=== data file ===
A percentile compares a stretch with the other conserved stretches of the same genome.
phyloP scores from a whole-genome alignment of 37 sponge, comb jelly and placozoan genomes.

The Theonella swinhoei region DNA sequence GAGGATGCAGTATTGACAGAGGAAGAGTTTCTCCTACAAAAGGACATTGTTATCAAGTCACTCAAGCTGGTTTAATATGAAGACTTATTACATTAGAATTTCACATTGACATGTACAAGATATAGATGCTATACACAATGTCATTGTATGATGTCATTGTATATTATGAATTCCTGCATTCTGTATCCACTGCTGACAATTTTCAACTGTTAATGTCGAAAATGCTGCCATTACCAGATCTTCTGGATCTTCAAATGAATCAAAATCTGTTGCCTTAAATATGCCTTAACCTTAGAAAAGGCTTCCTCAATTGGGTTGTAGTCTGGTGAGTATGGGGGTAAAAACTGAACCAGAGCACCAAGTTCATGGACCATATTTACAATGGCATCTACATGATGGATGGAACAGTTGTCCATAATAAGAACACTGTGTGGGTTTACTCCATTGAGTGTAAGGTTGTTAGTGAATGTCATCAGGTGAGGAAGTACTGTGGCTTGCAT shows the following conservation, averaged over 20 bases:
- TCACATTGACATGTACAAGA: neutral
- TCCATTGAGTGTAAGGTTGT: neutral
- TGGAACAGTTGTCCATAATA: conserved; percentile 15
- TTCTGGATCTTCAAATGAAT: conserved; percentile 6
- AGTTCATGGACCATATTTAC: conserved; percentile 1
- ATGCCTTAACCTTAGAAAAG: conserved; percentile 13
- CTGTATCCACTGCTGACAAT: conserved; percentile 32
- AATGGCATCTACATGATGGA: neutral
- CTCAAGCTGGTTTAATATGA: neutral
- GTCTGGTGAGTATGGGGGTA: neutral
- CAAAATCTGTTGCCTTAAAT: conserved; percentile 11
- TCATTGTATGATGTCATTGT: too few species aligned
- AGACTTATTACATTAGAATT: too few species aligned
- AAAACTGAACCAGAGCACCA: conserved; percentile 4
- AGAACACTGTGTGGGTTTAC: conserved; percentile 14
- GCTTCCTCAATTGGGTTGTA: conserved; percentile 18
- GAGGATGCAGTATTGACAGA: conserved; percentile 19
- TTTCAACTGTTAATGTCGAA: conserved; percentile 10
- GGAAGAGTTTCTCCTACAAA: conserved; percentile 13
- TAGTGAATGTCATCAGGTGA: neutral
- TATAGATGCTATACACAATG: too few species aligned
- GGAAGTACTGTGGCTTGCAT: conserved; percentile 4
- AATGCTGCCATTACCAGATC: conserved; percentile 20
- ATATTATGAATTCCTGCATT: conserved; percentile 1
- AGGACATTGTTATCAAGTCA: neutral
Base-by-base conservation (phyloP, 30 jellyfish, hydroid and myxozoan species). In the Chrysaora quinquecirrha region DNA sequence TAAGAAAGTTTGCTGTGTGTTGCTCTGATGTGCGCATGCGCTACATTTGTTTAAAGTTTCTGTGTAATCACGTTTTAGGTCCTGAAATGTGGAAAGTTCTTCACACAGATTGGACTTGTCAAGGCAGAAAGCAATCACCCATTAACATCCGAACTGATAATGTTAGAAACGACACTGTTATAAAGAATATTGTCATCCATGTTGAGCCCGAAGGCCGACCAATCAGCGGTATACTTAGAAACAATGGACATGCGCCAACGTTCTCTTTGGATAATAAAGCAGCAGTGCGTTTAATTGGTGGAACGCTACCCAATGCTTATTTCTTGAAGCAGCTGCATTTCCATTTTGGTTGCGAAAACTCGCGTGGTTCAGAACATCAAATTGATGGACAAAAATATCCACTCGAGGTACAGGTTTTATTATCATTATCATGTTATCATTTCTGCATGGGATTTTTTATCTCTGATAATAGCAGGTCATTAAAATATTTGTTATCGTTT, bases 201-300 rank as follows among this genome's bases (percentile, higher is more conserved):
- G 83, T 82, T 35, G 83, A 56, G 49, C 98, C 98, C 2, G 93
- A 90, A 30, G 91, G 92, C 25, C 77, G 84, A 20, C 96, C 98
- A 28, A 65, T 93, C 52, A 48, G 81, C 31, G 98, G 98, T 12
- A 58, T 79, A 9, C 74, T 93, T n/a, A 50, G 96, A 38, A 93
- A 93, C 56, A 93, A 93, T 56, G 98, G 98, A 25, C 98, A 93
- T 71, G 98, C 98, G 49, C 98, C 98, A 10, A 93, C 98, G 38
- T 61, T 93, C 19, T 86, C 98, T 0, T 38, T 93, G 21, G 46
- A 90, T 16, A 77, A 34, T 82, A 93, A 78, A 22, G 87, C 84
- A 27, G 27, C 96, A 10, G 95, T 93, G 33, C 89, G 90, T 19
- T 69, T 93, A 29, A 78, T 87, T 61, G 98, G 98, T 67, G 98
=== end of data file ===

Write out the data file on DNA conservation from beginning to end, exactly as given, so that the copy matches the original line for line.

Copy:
A percentile compares a stretch with the other conserved stretches of the same genome.
phyloP scores from a whole-genome alignment of 37 sponge, comb jelly and placozoan genomes.

The Theonella swinhoei region DNA sequence GAGGATGCAGTATTGACAGAGGAAGAGTTTCTCCTACAAAAGGACATTGTTATCAAGTCACTCAAGCTGGTTTAATATGAAGACTTATTACATTAGAATTTCACATTGACATGTACAAGATATAGATGCTATACACAATGTCATTGTATGATGTCATTGTATATTATGAATTCCTGCATTCTGTATCCACTGCTGACAATTTTCAACTGTTAATGTCGAAAATGCTGCCATTACCAGATCTTCTGGATCTTCAAATGAATCAAAATCTGTTGCCTTAAATATGCCTTAACCTTAGAAAAGGCTTCCTCAATTGGGTTGTAGTCTGGTGAGTATGGGGGTAAAAACTGAACCAGAGCACCAAGTTCATGGACCATATTTACAATGGCATCTACATGATGGATGGAACAGTTGTCCATAATAAGAACACTGTGTGGGTTTACTCCATTGAGTGTAAGGTTGTTAGTGAATGTCATCAGGTGAGGAAGTACTGTGGCTTGCAT shows the following conservation, averaged over 20 bases:
- TCACATTGACATGTACAAGA: neutral
- TCCATTGAGTGTAAGGTTGT: neutral
- TGGAACAGTTGTCCATAATA: conserved; percentile 15
- TTCTGGATCTTCAAATGAAT: conserved; percentile 6
- AGTTCATGGACCATATTTAC: conserved; percentile 1
- ATGCCTTAACCTTAGAAAAG: conserved; percentile 13
- CTGTATCCACTGCTGACAAT: conserved; percentile 32
- AATGGCATCTACATGATGGA: neutral
- CTCAAGCTGGTTTAATATGA: neutral
- GTCTGGTGAGTATGGGGGTA: neutral
- CAAAATCTGTTGCCTTAAAT: conserved; percentile 11
- TCATTGTATGATGTCATTGT: too few species aligned
- AGACTTATTACATTAGAATT: too few species aligned
- AAAACTGAACCAGAGCACCA: conserved; percentile 4
- AGAACACTGTGTGGGTTTAC: conserved; percentile 14
- GCTTCCTCAATTGGGTTGTA: conserved; percentile 18
- GAGGATGCAGTATTGACAGA: conserved; percentile 19
- TTTCAACTGTTAATGTCGAA: conserved; percentile 10
- GGAAGAGTTTCTCCTACAAA: conserved; percentile 13
- TAGTGAATGTCATCAGGTGA: neutral
- TATAGATGCTATACACAATG: too few species aligned
- GGAAGTACTGTGGCTTGCAT: conserved; percentile 4
- AATGCTGCCATTACCAGATC: conserved; percentile 20
- ATATTATGAATTCCTGCATT: conserved; percentile 1
- AGGACATTGTTATCAAGTCA: neutral
Base-by-base conservation (phyloP, 30 jellyfish, hydroid and myxozoan species). In the Chrysaora quinquecirrha region DNA sequence TAAGAAAGTTTGCTGTGTGTTGCTCTGATGTGCGCATGCGCTACATTTGTTTAAAGTTTCTGTGTAATCACGTTTTAGGTCCTGAAATGTGGAAAGTTCTTCACACAGATTGGACTTGTCAAGGCAGAAAGCAATCACCCATTAACATCCGAACTGATAATGTTAGAAACGACACTGTTATAAAGAATATTGTCATCCATGTTGAGCCCGAAGGCCGACCAATCAGCGGTATACTTAGAAACAATGGACATGCGCCAACGTTCTCTTTGGATAATAAAGCAGCAGTGCGTTTAATTGGTGGAACGCTACCCAATGCTTATTTCTTGAAGCAGCTGCATTTCCATTTTGGTTGCGAAAACTCGCGTGGTTCAGAACATCAAATTGATGGACAAAAATATCCACTCGAGGTACAGGTTTTATTATCATTATCATGTTATCATTTCTGCATGGGATTTTTTATCTCTGATAATAGCAGGTCATTAAAATATTTGTTATCGTTT, bases 201-300 rank as follows among this genome's bases (percentile, higher is more conserved):
- G 83, T 82, T 35, G 83, A 56, G 49, C 98, C 98, C 2, G 93
- A 90, A 30, G 91, G 92, C 25, C 77, G 84, A 20, C 96, C 98
- A 28, A 65, T 93, C 52, A 48, G 81, C 31, G 98, G 98, T 12
- A 58, T 79, A 9, C 74, T 93, T n/a, A 50, G 96, A 38, A 93
- A 93, C 56, A 93, A 93, T 56, G 98, G 98, A 25, C 98, A 93
- T 71, G 98, C 98, G 49, C 98, C 98, A 10, A 93, C 98, G 38
- T 61, T 93, C 19, T 86, C 98, T 0, T 38, T 93, G 21, G 46
- A 90, T 16, A 77, A 34, T 82, A 93, A 78, A 22, G 87, C 84
- A 27, G 27, C 96, A 10, G 95, T 93, G 33, C 89, G 90, T 19
- T 69, T 93, A 29, A 78, T 87, T 61, G 98, G 98, T 67, G 98